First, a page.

Monday, July 26, 2010

Inception in India

Yesterday I went to Inception at a 1030 night showing with my brothers and a couple of their friends. They were basically going to it on my recommendation, which was "Inception is the awesomest movie I have ever seen. It is so cool. Every human has to see it."

So they went. I was worried that they wouldn't like it because they are used to the idiotic romantic comedy musicals that Bollywood pumps out like clockwork every week. But I will get to their reactions later.

Pratik and I looked in the paper for showtimes for movies. The ad for Inception had critical accolades like US ads often do, but they were things like "3 and a half out of 4 stars!!!!!" (with all of the unnecessary exclamation points) from a real newspaper and "Saw Inception. Really liked it!" from a mysterious figure named Shah Amin Rakat. So already it was a little strange.

The Fame Multiplex has its six screens spread out over the floors of a towering mall. I guess instead of each movie costing the same, they put them on different screens arranged by how popular they will be, and then make each screen cost more or less. So they name their screens. We were in the "French" theater, which is apparently the third best, and the third most expensive. It cost me 130 rupees, which, for reference, is less than three dollars. The multiplex didn't have quite as much seating as the Muller Monster Screen in Lakeville, but the screen was about as large.

Before the film started everyone rose for a clip of bunch of old people singing the Indian National Anthem. I couldn't understand any of the words, of course, but it seemed to be a pretty rousing tune. Then we sat down and watched. The film was dubbed in Hindi and I was exhausted, so the parts where there wasn't awesome dreaming stuff happening I was falling asleep. But I was awake for the awesome parts. It took the Indians a while to understand what was going on, but they got it. Also halfway through the movie there was an intermission. Also whenever an audience members cell phone rang they answered it.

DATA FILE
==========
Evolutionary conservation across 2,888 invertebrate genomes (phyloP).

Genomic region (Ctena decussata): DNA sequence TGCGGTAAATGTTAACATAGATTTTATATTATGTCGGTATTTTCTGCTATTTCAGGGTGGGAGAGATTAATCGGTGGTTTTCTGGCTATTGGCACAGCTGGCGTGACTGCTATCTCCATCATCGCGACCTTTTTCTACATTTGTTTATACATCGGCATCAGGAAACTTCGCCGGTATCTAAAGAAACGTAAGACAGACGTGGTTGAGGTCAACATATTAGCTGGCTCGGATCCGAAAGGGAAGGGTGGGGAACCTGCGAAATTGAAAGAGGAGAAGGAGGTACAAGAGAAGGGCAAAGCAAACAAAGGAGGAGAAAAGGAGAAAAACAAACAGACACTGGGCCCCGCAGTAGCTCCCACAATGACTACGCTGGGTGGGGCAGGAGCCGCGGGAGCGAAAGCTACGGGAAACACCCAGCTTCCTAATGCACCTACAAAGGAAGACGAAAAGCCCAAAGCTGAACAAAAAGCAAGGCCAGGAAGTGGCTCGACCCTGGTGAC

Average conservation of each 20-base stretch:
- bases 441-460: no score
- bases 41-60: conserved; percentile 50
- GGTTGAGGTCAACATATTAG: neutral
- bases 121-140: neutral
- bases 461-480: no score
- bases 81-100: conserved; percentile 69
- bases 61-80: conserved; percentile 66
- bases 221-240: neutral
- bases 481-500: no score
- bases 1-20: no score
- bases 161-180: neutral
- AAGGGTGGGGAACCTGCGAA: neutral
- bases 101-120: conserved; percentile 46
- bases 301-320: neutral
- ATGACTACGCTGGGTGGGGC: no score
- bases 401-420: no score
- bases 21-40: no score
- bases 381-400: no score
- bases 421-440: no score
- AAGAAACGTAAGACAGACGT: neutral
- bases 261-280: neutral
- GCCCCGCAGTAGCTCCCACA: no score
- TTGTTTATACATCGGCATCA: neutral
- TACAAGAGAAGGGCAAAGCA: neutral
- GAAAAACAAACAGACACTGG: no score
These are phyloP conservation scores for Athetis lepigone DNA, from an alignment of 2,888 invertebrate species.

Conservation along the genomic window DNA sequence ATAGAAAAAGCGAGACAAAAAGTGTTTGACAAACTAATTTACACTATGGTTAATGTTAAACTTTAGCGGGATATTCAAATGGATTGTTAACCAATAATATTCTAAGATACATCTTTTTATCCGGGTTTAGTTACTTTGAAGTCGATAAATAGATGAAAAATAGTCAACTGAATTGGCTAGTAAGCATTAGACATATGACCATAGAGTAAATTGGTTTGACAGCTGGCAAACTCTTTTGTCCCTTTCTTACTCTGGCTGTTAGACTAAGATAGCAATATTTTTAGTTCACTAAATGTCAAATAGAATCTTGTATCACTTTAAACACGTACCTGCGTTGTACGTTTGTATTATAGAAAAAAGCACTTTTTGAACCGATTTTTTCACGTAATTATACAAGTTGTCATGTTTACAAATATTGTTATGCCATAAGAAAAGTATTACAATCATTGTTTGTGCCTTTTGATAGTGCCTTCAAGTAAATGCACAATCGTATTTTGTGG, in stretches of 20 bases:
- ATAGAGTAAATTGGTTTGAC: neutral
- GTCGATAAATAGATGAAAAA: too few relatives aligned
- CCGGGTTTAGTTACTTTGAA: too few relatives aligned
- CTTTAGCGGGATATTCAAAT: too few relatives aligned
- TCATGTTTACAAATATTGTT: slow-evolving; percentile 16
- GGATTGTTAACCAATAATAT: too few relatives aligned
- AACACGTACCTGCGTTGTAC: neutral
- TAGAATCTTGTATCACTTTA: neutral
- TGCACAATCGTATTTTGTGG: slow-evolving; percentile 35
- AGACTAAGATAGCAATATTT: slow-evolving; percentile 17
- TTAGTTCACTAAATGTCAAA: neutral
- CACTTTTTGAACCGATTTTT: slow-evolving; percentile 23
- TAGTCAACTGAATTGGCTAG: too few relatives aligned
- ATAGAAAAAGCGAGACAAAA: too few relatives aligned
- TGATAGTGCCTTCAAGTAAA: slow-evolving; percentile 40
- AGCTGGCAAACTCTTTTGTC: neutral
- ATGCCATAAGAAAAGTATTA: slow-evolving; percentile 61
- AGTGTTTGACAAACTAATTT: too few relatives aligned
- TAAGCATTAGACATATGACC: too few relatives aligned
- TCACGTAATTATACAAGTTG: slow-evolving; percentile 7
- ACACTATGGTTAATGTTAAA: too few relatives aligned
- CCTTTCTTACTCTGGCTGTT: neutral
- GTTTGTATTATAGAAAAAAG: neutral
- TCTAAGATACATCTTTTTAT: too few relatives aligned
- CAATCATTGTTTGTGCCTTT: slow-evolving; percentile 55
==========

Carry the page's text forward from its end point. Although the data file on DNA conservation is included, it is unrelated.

I hate intermissions. I also hate dubbing in any situation. If foreign movies were dubbed in English at like, the Lagoon, I wouldn't go to them. And I HATE people talking on their cell phones in a damn film. I love Pratik and Akshay, but I really wanted to take them to America and explain how to watch a movie.

Of course, this is ignorant of me to say in retrospect. They just do things differently. Nonetheless, I was quite irritated.

All of you who have seen Inception (which had better have been all of you otherwise you are a huge loser) will be pleased to hear that they loved it. They used the phrases "mind-blowing", "superawesome", "the Matrix with more cool", and "they can never make a better movie".

But the point of this is to describe the process of going to a movie in India, so other details - we booked our tickets in advance and had assigned seats. Also the theater was absolutely stuffed. Indians love their movies, even if they aren't Bollywood. Sunday night, according to Pratik's friend Roosil, is the hopping night on the town for India. I don't really understand why it wouldn't be Friday or Saturday. For the most part, weekends are timed the same way there. School and work do start again on Monday. It really doesn't make any sense why Sunday is the party night of the week.

This experience also reminded me that movies are going to be one of the biggest things I will miss. It's time to start making good use of Netflix Watch it Now when I have spare time.

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